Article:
Good, the read­er will say, but what are the facts about the let­ter? Is it au­then­t­ic? Did Riazan­ov really hide it? And if he did, why? A look at the quo­ta­tion is enough to prove the au­then­ti­city of the let­ter: Marx can­not be fals­i­fied, even by Yaroslavsky in col­lab­or­a­tion with Ya­goda. On the ques­tion of the “con­ceal­ment” of the let­ter, we can, again, only pro­pose a hy­po­thes­is, whose like­li­hood, however, is guar­an­teed a hun­dred per­cent by all the cir­cum­stances of the case.

Riazan­ov could re­ceive the let­ter only from those who had it. The man­age­ment of the works of En­gels had fallen in­to Bern­stein’s hands by vir­tue of the same his­tor­ic­al lo­gic of the epi­gones which today per­mits Yaroslavsky to take charge of the works of Len­in. Riazan­ov dis­played ex­cep­tion­al per­sever­ance and in­genu­ity in gath­er­ing to­geth­er the writ­ings of Marx and En­gels. Like the Len­in In­sti­tute, the Marx-En­gels In­sti­tute bought nu­mer­ous doc­u­ments from the Men­shev­iks and through their in­ter­me­di­ar­ies. For ex­ample, archives were bought by the Len­in In­sti­tute from Po­tresov. Without a doubt, the “Men­shev­ik Ly­dia Zederbaum” did not simply turn over the let­ter to Riazan­ov but prob­ably sold it to him as an in­ter­me­di­ary for Bern­stein or someone among the old men who had Marx’s let­ter. It is quite likely that with the sale of this let­ter, which draws a dev­ast­at­ing pic­ture of Kaut­sky, Bern­stein or some oth­er own­er of the doc­u­ment from the same circle at­tached the con­di­tion that the let­ter not be pub­lished while Kaut­sky or the seller was alive. The rig­or­ous man­ner in which Bern­stein ap­plied this kind of cen­sor­ship over the cor­res­pond­ence of Marx and En­gels is suf­fi­ciently well known. Com­rade Riazan­ov had no al­tern­at­ive. In or­der to get pos­ses­sion of the let­ter, he was ob­liged to ac­cept the con­di­tion im­posed. Any­one else in his place would have done the same. Hav­ing ac­cep­ted this con­di­tion, he nat­ur­ally car­ried it out. Thanks to his ex­treme prudence and loy­alty in all mat­ters of this kind, Riazan­ov was able to se­cure from our ad­versar­ies pre­cious ma­ter­i­al from the her­it­age of our clas­sics.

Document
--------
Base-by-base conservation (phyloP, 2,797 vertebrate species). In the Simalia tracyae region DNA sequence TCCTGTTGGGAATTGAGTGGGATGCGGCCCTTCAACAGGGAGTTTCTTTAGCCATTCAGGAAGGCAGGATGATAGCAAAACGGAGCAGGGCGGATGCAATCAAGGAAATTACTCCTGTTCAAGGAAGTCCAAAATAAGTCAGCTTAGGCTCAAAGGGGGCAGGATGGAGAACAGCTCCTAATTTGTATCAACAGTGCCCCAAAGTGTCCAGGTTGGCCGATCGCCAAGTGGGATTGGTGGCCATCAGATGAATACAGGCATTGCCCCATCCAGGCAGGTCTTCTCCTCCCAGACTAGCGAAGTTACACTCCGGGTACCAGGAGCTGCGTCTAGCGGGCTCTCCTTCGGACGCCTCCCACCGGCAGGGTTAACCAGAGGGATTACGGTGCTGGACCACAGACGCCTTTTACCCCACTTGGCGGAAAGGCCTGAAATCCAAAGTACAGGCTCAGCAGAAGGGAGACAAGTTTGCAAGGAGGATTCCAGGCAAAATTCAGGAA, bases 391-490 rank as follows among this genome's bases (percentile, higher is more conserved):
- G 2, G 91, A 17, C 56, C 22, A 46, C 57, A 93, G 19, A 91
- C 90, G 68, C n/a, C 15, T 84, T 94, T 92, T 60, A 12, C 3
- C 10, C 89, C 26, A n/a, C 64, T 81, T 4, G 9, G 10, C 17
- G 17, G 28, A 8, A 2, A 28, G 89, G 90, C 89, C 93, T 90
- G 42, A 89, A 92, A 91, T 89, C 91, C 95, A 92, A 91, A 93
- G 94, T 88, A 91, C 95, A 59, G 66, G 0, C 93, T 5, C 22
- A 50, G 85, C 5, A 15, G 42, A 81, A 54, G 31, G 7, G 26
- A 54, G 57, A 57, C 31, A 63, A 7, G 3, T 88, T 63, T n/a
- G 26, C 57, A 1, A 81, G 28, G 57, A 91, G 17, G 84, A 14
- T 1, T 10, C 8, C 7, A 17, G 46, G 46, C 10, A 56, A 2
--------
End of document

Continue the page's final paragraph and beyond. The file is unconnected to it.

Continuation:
We think it is now clear why Riazan­ov “con­cealed” the let­ter. Who­ever knows Riazan­ov knows that he, more than any­one else, must have ached to pub­lish his valu­able find. But he waited for the prop­er mo­ment to do it. By means of a raid, Marx’s let­ter was dis­covered in the pos­ses­sion of Riazan­ov. It was not only made pub­lic, thereby vi­ol­at­ing the agree­ment made by Riazan­ov, but it was then con­ver­ted in­to proof against Riazan­ov. What should we call such a pro­ced­ure? Let us call it by its right name: pro­ced­ure à la Stal­in.

4 thoughts on “Marx and Engels on Karl Kautsky

  1. In an article recalling his visits to Marx, Kautsky mentioned the publication of that Marx-letter to Jenny (written after his first visit):

    Considering the circumstances, the first visit went well and in any case Kautsky visited Marx several times more after that.

    My latest translation of Kautsky: a review of Bebel’s book on Islam:

    btw, it seems that some of the Kautsky photos are again viewable online at the IISH, eg:

  2. “The moment of formal split with the open and disguised Kautskians, or the moment of their expulsion from the ranks of the working-class party, is, of course, to be determined by considerations of usefulness from the point of view of circumstances; but all the policy of real Communists must turn in that direction. That is why it seems to me that this book is still not out of date, to my great regret, if not as an author, at any rate as a Communist.